Tuesday, November 18, 2014

Late fall in Manhattan: Odds & ends ... art, design AND eats ...

If you find yourself wandering around lower Manhattan (on the west side of town, in the Tribeca vicinity) - seeking out the Fountain Pen Hospital (@ 10 Warren St.; tel. 212/964-0580) for a new pen, special refill, or repair; visiting The Mysterious Bookshop (58 Warren St.; tel. 212/587-1011) for its wide variety & depth in detective fiction & mystery novels; or attending an event at the Tribeca Performing Arts Center (@ 199 Chambers St.; tel. 212/220-1459) - and, if you grow
Hard boiled & noir

hungry, you will do no better for creative Chinese eats than visiting the Lotus Blue Restaurant and Bar (to be found @ 110 Reade Street; tel. 212/267-3777), which offers a menu uniquely rich in what they call "modern Yunnan cuisine."

And by that phrase they mean a Yunnan cuisine inflected with, and accentuated by, the rich flavors & ingredients of Burma and Thailand mingled with the more traditionally spicy, pungent flavors & piquant delicacies found "tucked away" in Yunnan Province.  Or, in their own more elaborate description ... their Yunnan eclecticism results in a cuisine borrowing "freely" from neighboring areas and using spices such as lemon grass, mint, purple basil and cilantro ... amidst such traditional ingredients as cured beef, ham & mushrooms (e.g., "stir-fried" trumpet & shiitake).
Lotus Blue - Dining room
Within their extensive menu, you will also find tropical flowers & fruits (like mango), "banana blossom salad, lemongrass herb rub ... used in ... 'grill' sea bass  and baby back ribs, and a coconut tapioca pudding ... topped off with edible flower petals and rose petal syrup." And, while the food offered is "recognizably Chinese," their use of "local ingredients in distinctive combinations ... [results in] full-flavored refreshing dishes that make dining at Lotus Blue a unique [!] experience."

Crispy scallion pancake
Lotus Blue - external view
On the occasion we (recently) visited - my first, my wife's 3rd - we aimed to eat relatively lightly, just an appetizer (a small plate) and two mains, or large plates. Beer prices were reduced (just $5 for each bottle we quaffed of Singha & Sapporo) as we showed up during their happy hour time frame. We began with a crispy scallion pancake (@ $8), accompanied by both aloe honey sauce & lime soy sauce. The pancake proved plenty big enough to share and was perfectly done, golden brown and, indeed, crispy-crunchy in texture.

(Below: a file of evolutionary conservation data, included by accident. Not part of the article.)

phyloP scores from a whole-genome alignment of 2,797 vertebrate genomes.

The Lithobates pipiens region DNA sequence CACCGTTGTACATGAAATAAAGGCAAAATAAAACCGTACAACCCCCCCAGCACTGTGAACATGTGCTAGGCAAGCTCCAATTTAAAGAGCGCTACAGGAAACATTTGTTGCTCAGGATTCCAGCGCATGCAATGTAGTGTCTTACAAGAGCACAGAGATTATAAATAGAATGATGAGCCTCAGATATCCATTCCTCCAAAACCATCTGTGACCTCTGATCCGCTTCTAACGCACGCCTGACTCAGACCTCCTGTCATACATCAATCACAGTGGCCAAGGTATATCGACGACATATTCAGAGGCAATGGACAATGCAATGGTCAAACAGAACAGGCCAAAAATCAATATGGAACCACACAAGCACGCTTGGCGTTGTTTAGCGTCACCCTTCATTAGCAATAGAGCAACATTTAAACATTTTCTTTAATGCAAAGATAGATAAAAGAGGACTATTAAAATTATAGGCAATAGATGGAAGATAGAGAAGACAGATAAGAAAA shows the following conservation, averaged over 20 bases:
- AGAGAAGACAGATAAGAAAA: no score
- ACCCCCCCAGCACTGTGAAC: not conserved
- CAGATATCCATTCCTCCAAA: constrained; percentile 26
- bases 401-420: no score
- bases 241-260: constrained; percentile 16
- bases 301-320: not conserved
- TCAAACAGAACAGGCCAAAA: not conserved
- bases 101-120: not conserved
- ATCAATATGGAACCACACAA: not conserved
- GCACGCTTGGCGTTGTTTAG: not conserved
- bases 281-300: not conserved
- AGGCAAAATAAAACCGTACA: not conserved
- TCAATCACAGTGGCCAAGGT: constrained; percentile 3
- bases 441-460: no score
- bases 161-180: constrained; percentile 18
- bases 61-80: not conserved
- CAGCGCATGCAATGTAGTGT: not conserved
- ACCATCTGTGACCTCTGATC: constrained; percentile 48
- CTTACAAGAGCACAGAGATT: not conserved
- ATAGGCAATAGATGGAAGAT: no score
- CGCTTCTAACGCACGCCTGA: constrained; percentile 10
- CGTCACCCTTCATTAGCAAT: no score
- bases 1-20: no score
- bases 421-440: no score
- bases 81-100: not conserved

Next came our two large plates ... one (my own), the flank steak trumpet mushroom stir-fry - composed of sliced flank steak and, yep, trumpet mushrooms in a Sichuan
Dali specialty chicken
peppercorn sauce ($20) - was nicely prepared, nicely "peppered," and the beef tender, tasty & succulent, throughout the stir-fry! The second (my wife's plate) - fresh caught clams stir-fried in mushroom sauce ($18) - proved to be unique in both content & texture. Consisting of fresh clams in their shells "tossed" with basil mushrooms & garlic sauce, this appealing, somewhat spicy dish "connected" emphatically with both of us (oddly, but especially, with my dining partner, because of her general lack of interest in clams or oysters in their shells). 

We'll certainly return to Lotus Blue, this comfortable gold-mine of a "modern" Yunnan resto, for there are, indeed, considerably more plates - large & small, noodles & soups, rice dishes & sides - yet to identify & sample. I have my eye right now on the Dali specialty chicken (a large plate of crisp-fried chicken with special tea tree mushroom sauce; @ $18) ... AND the spicy cumin lamb cubes (a stir-fry dish comprising cumin & spice salt marinated lamb; $22).